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Player Profile: Sam Morsy

Sam Morsy

Designed by @mmghanem_

Date of Birth: September 10, 1991
Height: 1.75 m (5 ft 9 in)
Nationality: English-Egyptian
Current Club:  FC (England)
Previous Club(s): Port Vale, Wolverhampton Wanderers
Position: Central Midfielder
Foot: Right

Click here for the latest on Sam Morsy.

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Sam Morsy was just seven years of age when he was inducted into the Wolverhampton Wanderers academy, where he spent the next nine years, before coach Tony Lacey deemed him unworthy of a youth contract. Former Port Vale man Lacey recommended the then 16-year-old to the Valiants’ youth development officer Bill Chetwyn. After being invited to Vale Park for a trial, he impressed coaches Mark Grew and Andy Porter, earning himself a place in Vale’s youth team. After watching him perform in a youth tie against Tranmere in 2008, Grew praised Morsy’s endeavour, saying he “kept wanting the ball and he wants to learn.” Grew continued: “He’s going to be a good midfield player no question about that.”

Although Morsy began to make the fringes of the Port Vale squad in the 2009/10 season, he managed to make just 1 league appearance as an 83rd minute substitute. Though he did enough to earn his first professional deal at the end of the season as well as winning the club’s Youth Team Player of the Year Award.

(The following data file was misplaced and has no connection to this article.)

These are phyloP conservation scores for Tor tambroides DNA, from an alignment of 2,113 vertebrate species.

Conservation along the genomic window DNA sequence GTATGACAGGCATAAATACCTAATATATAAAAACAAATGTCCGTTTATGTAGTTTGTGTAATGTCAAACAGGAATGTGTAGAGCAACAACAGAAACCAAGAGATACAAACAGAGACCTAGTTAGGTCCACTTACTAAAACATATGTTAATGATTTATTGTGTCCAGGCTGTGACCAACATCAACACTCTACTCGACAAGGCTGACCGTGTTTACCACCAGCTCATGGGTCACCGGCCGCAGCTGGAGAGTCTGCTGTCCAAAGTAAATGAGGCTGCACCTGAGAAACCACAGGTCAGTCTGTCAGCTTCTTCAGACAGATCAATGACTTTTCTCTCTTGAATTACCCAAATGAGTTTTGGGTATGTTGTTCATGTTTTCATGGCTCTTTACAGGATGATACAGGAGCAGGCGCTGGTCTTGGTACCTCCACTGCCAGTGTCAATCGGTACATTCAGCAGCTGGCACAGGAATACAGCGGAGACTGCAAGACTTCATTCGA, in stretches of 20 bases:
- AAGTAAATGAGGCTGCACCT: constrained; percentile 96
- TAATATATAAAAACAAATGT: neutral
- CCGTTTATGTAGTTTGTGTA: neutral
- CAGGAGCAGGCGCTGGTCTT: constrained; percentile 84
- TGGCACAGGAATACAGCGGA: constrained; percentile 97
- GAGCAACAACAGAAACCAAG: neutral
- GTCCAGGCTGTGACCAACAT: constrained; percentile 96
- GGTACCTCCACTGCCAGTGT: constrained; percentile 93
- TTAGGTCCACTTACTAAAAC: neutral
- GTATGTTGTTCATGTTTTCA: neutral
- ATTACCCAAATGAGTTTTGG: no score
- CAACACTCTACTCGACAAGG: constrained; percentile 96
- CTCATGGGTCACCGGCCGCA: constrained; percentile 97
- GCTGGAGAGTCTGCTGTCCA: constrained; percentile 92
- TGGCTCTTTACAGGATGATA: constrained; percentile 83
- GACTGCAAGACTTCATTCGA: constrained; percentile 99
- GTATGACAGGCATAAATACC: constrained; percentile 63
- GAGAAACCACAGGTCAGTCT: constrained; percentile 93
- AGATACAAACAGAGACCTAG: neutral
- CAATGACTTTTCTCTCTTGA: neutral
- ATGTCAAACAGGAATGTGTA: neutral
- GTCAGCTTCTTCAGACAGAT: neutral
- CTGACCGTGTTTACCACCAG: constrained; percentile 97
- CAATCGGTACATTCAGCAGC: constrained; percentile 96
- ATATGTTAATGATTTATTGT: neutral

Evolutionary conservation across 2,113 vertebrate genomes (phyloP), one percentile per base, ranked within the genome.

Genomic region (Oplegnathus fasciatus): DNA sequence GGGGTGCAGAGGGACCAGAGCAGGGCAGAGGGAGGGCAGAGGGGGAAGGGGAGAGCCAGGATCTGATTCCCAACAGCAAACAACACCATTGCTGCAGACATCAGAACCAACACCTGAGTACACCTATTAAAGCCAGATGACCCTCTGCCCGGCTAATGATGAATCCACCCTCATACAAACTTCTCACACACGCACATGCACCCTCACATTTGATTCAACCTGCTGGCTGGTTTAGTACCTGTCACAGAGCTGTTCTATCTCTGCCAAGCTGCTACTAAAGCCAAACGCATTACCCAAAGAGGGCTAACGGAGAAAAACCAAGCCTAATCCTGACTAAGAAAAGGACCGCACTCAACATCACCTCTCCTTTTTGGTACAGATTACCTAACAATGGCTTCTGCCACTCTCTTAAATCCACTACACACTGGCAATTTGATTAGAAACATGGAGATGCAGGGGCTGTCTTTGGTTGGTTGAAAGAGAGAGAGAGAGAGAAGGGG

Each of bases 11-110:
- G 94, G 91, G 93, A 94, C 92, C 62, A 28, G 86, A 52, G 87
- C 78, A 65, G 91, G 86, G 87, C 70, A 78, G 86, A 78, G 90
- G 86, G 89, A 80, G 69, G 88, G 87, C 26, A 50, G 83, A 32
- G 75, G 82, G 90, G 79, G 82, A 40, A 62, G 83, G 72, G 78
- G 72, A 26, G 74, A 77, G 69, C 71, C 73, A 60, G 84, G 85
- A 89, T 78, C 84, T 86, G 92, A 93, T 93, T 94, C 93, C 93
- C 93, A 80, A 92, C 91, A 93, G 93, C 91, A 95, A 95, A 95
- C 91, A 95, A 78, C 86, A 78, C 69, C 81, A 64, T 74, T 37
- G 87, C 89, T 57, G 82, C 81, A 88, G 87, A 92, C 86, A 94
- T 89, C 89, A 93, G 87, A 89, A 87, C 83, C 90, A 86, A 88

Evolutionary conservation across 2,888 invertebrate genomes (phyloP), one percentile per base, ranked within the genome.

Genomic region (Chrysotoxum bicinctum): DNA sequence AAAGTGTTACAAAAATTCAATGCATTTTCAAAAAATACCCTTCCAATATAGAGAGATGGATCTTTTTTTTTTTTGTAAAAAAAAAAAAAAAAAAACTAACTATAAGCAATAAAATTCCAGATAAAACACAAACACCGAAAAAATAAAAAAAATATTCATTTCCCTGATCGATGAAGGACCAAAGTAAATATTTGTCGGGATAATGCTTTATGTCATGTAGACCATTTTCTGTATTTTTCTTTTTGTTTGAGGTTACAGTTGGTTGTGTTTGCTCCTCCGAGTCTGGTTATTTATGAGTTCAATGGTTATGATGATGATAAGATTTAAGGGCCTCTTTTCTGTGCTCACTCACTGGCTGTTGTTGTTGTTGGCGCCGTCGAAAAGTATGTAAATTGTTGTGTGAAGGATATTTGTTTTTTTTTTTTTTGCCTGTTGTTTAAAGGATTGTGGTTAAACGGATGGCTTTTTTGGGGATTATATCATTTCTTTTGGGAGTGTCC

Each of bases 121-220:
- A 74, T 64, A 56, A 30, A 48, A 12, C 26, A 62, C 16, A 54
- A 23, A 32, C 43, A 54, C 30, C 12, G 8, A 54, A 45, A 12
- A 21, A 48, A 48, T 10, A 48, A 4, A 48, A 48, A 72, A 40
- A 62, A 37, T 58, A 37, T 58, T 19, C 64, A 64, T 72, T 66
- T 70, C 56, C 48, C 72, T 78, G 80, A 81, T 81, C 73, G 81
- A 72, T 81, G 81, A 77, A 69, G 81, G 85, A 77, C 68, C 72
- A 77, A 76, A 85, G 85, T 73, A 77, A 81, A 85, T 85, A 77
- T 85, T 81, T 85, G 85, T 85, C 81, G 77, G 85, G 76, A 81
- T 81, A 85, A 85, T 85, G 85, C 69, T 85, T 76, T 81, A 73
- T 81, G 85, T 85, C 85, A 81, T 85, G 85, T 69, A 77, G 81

In the next season, the young midfielder made his breakthrough under new manager Jim Gannon, who described Morsy as “a really talented footballer with all the skills you want in a midfielder.” He made a total of 16 appearances, scoring his first senior goal for the club in a defeat against Stevenage and also won another individual honour, Vale’s Young Player of the Season. Furthermore, he was rewarded with a fresh 2-year-deal in time for the 2011/12 season, which he signed on April 1st.

Micky Adams returned to the club in the summer but Morsy had to settle for a reserve role, making 26 appearances with just 11 of them starts. However, the departure of Anthony Griffith to Leyton Orient opened up a void in the centre of the field and Morsy took advantage, making 20 starts and a further 8 as a substitute.

That turned out to be the young midfielder’s last season with the Staffordshire club however as Morsy experienced disciplinary problems, picking up 9 yellows and 1 red against Rochdale which incurred the wrath his manager Micky Adams. It led to Adams subjecting Morsy to a bit-part role as Vale earned promotion to League One, causing the midfielder to reject a new two-year contract as he left the club for League Two Chesterfield in the summer of 2013.

His time with the Spireites has so far been successful, a mainstay in a team that achieved promotion and were crowned champions of League Two, with Morsy being named their Player of the Year. Despite a serious knee injury which ruled him out for 2 months in October, the 22-year-old has made 39 appearances in which he has scored twice, the second a vital goal in the Johnstone Paint Trophy tie with Fleetwood Town which helped his Chesterfield reach Wembley for the show-piece final against Peterborough.

The midfielder, who has stated previously his desire to represent the country of his father, Egypt, is well thought of at Chesterfield and has developed into a fine midfielder under the guidance of manager Paul Cook. With the Spireites certifying their promotion to League One, an ever-maturing Morsy will be primed to take the next step of a very promising career.

By Adam Gray

*Last updated on August 7, 2014